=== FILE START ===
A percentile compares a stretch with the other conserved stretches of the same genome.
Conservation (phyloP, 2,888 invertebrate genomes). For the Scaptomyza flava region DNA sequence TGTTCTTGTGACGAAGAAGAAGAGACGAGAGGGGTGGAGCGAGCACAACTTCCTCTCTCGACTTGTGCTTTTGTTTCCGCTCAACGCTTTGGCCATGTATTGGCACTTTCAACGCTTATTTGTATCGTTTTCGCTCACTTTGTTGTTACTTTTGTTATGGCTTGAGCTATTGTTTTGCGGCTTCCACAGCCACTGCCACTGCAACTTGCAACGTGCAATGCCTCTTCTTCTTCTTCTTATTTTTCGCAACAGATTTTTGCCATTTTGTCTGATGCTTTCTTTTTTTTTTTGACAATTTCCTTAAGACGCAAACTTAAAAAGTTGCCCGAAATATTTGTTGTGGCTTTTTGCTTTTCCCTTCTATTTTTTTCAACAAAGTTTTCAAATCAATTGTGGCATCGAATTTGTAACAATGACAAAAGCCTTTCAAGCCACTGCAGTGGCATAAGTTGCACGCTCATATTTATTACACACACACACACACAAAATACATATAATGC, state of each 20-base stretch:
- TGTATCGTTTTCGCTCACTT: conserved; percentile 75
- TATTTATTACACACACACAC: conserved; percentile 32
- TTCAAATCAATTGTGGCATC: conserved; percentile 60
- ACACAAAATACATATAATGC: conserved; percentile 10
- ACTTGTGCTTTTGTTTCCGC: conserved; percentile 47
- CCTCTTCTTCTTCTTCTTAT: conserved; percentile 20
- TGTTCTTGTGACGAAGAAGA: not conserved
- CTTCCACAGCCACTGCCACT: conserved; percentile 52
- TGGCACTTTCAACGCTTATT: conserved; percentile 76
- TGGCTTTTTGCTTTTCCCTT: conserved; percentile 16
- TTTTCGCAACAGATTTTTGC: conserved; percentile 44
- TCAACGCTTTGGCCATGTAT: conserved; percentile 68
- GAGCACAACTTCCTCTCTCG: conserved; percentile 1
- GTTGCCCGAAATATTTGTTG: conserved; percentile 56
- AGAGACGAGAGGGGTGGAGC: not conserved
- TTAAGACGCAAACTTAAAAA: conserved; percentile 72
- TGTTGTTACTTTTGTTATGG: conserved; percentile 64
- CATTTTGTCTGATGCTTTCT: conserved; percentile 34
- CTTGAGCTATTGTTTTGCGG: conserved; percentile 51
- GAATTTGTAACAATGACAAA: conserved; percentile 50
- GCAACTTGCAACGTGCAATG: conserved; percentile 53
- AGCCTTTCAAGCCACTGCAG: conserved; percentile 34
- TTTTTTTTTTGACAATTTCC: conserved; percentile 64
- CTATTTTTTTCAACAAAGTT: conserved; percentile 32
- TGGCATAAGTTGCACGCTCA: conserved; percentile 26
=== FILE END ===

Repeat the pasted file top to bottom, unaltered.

A percentile compares a stretch with the other conserved stretches of the same genome.
Conservation (phyloP, 2,888 invertebrate genomes). For the Scaptomyza flava region DNA sequence TGTTCTTGTGACGAAGAAGAAGAGACGAGAGGGGTGGAGCGAGCACAACTTCCTCTCTCGACTTGTGCTTTTGTTTCCGCTCAACGCTTTGGCCATGTATTGGCACTTTCAACGCTTATTTGTATCGTTTTCGCTCACTTTGTTGTTACTTTTGTTATGGCTTGAGCTATTGTTTTGCGGCTTCCACAGCCACTGCCACTGCAACTTGCAACGTGCAATGCCTCTTCTTCTTCTTCTTATTTTTCGCAACAGATTTTTGCCATTTTGTCTGATGCTTTCTTTTTTTTTTTGACAATTTCCTTAAGACGCAAACTTAAAAAGTTGCCCGAAATATTTGTTGTGGCTTTTTGCTTTTCCCTTCTATTTTTTTCAACAAAGTTTTCAAATCAATTGTGGCATCGAATTTGTAACAATGACAAAAGCCTTTCAAGCCACTGCAGTGGCATAAGTTGCACGCTCATATTTATTACACACACACACACACAAAATACATATAATGC, state of each 20-base stretch:
- TGTATCGTTTTCGCTCACTT: conserved; percentile 75
- TATTTATTACACACACACAC: conserved; percentile 32
- TTCAAATCAATTGTGGCATC: conserved; percentile 60
- ACACAAAATACATATAATGC: conserved; percentile 10
- ACTTGTGCTTTTGTTTCCGC: conserved; percentile 47
- CCTCTTCTTCTTCTTCTTAT: conserved; percentile 20
- TGTTCTTGTGACGAAGAAGA: not conserved
- CTTCCACAGCCACTGCCACT: conserved; percentile 52
- TGGCACTTTCAACGCTTATT: conserved; percentile 76
- TGGCTTTTTGCTTTTCCCTT: conserved; percentile 16
- TTTTCGCAACAGATTTTTGC: conserved; percentile 44
- TCAACGCTTTGGCCATGTAT: conserved; percentile 68
- GAGCACAACTTCCTCTCTCG: conserved; percentile 1
- GTTGCCCGAAATATTTGTTG: conserved; percentile 56
- AGAGACGAGAGGGGTGGAGC: not conserved
- TTAAGACGCAAACTTAAAAA: conserved; percentile 72
- TGTTGTTACTTTTGTTATGG: conserved; percentile 64
- CATTTTGTCTGATGCTTTCT: conserved; percentile 34
- CTTGAGCTATTGTTTTGCGG: conserved; percentile 51
- GAATTTGTAACAATGACAAA: conserved; percentile 50
- GCAACTTGCAACGTGCAATG: conserved; percentile 53
- AGCCTTTCAAGCCACTGCAG: conserved; percentile 34
- TTTTTTTTTTGACAATTTCC: conserved; percentile 64
- CTATTTTTTTCAACAAAGTT: conserved; percentile 32
- TGGCATAAGTTGCACGCTCA: conserved; percentile 26